Later he realized that this was not the case, but that it was uncomfortable for them, since they are used to using cell phones. For this reason, he believes that one of the next steps would be to develop the app for smartphones, and thus achieve a greater harmony with this age group. It was also well received by adults, and the engineer says that they liked it very much. They started by drawing simple elements and then made them more complex. Requests to the app ranged from objects in space to van Gogh-style paintings.




AraucarIA has a certain kind of complexity that allows it to create images with the data it receives. This model learned from a section of the Internet where they elaborate a kind of mind map with the information. However, it is not yet capable of doing everything you can imagine. A car is something simple to do, but the children who used it drew or wrote more difficult things, such as characters from series, new movies, or games. The system is limited to the database it uses, and if new elements come up, it probably won’t have them.

By not having it, the system generated random images, but there is where an opportunity arises. As a result of this, its creators generated a union of sensations, which made them think about how to improve it. “Once I wanted to draw a dinosaur and I realized that if I put specific colors, with the right shapes, or if I detailed it better in the text, it would come out better,” explains Herrera. This is called “fast engineering”, an AI concept that has to do with choosing the right words to make the models do what you want them to do.

Applications for the future

The Cenia researcher believes that his application could contribute to improve some areas of our daily life. One area where it could work is in school education, since he believes that it would make it easier for children to learn to draw. He details that, at the events, several teachers approached him to know if they could use the system to work in class with their students. Another area has to do with design. “I have a friend who wanted to decorate his house and used a feature that we would like to add later,” says the expert. This is the in painting functionality, where you take a real photo, select what you want to change and replace it with something in line with the original image.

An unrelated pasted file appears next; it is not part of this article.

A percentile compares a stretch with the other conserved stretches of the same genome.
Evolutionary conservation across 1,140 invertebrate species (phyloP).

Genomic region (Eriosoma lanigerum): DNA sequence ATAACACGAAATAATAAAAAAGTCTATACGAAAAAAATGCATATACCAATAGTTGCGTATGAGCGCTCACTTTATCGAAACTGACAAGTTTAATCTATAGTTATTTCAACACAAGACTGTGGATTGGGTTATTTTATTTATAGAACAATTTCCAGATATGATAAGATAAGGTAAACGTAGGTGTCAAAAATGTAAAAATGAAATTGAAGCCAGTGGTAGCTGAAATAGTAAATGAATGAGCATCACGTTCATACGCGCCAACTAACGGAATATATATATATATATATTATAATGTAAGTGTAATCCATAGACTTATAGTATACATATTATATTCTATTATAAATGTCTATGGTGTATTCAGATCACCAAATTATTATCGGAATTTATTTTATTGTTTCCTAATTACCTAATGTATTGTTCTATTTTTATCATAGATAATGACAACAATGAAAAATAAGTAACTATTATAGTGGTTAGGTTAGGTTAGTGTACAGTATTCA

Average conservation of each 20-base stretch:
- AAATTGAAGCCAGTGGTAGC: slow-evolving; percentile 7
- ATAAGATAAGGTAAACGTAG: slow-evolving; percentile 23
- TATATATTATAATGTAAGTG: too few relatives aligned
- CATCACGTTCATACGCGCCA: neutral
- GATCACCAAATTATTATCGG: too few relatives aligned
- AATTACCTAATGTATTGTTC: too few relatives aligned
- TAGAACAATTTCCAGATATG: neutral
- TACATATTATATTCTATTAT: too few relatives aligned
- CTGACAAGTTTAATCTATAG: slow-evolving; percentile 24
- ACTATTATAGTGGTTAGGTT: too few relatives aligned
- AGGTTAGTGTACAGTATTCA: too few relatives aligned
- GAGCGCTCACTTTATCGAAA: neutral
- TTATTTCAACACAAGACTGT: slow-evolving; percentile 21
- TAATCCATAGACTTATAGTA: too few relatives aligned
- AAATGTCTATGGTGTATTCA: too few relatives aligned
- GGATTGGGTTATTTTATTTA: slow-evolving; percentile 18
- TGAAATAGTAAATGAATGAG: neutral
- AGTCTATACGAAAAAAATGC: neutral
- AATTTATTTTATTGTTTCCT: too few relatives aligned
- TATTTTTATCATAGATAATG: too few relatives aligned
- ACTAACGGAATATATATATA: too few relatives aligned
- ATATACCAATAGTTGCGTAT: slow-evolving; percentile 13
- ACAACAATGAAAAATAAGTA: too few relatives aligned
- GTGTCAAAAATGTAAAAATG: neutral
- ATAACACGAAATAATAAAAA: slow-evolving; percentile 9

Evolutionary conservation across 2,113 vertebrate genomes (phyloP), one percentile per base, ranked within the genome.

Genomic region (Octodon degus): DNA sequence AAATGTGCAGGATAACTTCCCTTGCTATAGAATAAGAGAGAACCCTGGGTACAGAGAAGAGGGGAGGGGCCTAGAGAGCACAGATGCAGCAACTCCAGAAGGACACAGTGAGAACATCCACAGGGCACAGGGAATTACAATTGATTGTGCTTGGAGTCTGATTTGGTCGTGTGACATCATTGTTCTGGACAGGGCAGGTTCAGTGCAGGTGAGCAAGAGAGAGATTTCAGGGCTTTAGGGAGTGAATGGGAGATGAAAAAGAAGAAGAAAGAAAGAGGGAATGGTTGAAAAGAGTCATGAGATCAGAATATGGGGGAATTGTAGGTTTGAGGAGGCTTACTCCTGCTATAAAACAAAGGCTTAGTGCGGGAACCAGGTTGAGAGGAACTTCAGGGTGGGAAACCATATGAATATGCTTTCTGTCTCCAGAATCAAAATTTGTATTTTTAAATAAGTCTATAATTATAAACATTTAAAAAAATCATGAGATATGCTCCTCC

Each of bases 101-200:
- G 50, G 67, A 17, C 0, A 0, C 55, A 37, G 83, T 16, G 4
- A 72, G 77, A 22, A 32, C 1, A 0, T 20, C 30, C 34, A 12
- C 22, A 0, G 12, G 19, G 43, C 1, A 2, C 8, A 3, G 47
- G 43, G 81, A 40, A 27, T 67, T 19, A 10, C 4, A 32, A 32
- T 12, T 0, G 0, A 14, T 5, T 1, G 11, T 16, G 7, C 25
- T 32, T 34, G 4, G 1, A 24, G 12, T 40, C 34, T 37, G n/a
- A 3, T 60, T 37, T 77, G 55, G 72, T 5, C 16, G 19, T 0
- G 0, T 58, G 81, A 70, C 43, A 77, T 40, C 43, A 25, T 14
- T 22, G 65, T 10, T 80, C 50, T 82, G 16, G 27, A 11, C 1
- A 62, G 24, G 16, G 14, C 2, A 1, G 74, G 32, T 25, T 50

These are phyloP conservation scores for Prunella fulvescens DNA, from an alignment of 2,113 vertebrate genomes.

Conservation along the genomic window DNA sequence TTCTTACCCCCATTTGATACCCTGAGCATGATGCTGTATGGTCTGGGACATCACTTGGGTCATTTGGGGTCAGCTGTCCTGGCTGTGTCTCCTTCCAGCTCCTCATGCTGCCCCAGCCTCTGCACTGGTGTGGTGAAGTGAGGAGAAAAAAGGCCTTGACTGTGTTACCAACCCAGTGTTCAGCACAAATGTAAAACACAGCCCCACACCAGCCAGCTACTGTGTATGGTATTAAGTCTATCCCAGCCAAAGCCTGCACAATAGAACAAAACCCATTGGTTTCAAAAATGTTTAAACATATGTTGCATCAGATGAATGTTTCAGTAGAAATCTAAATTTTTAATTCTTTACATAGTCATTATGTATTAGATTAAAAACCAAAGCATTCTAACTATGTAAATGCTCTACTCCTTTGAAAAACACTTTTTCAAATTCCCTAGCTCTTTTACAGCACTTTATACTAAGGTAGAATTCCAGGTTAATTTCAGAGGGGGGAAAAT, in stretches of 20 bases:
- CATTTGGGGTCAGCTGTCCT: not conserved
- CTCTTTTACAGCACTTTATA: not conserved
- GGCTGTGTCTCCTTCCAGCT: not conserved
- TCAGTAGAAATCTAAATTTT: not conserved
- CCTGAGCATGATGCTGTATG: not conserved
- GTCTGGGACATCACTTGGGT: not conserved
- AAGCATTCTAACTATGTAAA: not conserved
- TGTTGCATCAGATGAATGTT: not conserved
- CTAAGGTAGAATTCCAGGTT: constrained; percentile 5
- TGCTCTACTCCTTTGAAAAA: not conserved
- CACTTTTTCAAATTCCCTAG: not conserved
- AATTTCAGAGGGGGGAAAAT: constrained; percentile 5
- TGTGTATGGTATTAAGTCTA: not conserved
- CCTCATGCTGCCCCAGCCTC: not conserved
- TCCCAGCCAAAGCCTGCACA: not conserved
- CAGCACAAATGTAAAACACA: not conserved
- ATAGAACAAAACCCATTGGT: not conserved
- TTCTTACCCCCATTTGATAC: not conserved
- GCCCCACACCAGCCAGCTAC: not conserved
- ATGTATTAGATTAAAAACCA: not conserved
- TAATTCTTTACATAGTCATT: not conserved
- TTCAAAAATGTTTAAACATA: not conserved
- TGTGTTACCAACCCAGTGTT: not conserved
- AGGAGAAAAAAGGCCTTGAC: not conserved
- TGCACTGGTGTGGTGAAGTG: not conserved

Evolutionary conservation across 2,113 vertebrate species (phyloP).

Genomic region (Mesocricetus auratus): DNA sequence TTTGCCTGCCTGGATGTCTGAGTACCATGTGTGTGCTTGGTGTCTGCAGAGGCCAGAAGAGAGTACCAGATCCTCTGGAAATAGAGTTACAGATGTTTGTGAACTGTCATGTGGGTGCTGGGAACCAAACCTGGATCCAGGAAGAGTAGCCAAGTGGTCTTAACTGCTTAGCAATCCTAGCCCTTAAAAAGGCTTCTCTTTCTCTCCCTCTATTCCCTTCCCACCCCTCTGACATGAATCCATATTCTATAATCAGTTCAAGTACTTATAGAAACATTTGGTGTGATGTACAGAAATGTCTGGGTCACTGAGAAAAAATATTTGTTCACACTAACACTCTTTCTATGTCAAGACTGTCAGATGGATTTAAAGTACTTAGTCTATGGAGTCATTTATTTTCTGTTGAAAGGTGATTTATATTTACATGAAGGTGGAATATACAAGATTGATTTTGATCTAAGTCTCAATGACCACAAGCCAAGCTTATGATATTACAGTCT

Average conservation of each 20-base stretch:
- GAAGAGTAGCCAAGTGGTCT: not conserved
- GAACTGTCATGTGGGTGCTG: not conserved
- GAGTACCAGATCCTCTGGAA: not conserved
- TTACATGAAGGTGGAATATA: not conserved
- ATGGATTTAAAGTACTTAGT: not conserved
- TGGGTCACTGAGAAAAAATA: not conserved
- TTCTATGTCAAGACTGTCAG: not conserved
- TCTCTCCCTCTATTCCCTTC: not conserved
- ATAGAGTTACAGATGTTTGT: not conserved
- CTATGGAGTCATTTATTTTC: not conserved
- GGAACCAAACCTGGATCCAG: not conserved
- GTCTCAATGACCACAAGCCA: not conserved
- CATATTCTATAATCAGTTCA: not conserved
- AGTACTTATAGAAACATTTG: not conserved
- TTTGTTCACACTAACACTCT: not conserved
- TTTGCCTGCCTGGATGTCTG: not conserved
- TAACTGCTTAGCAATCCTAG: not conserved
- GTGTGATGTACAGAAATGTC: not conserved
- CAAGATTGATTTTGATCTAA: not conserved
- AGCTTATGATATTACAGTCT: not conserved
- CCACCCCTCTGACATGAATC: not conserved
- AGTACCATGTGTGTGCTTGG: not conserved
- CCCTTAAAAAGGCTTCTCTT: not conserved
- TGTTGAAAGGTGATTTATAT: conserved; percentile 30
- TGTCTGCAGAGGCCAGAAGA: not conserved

In this case, he placed different furniture in the living room photo to see how it looked. It worked for him and he chose the one he liked best. For this reason, Herrara believes that this technology could be used for interior decoration or for any other sector that works with images and AI manipulation. He points out that AraucarIA simplifies the use of Photoshop, because the interface is simpler, with words, instead of a large number of buttons. With Lucas they want it to keep improving, to make it more intuitive, faster and friendlier.

In addition, they are looking to make it more scalable, so that more people can use it. Currently, they have to lease a machine, but they will try to optimize it to lower costs and keep it free to use. “I would love it to be open source, so that anyone can improve it and adapt it to their needs. It would help to encourage other people in Chile or Latin America to learn how to make an artificial intelligence application,” emphasizes Herrera. 



By Cristián Yáñez W. Agencia Inés Llambías Comunicaciones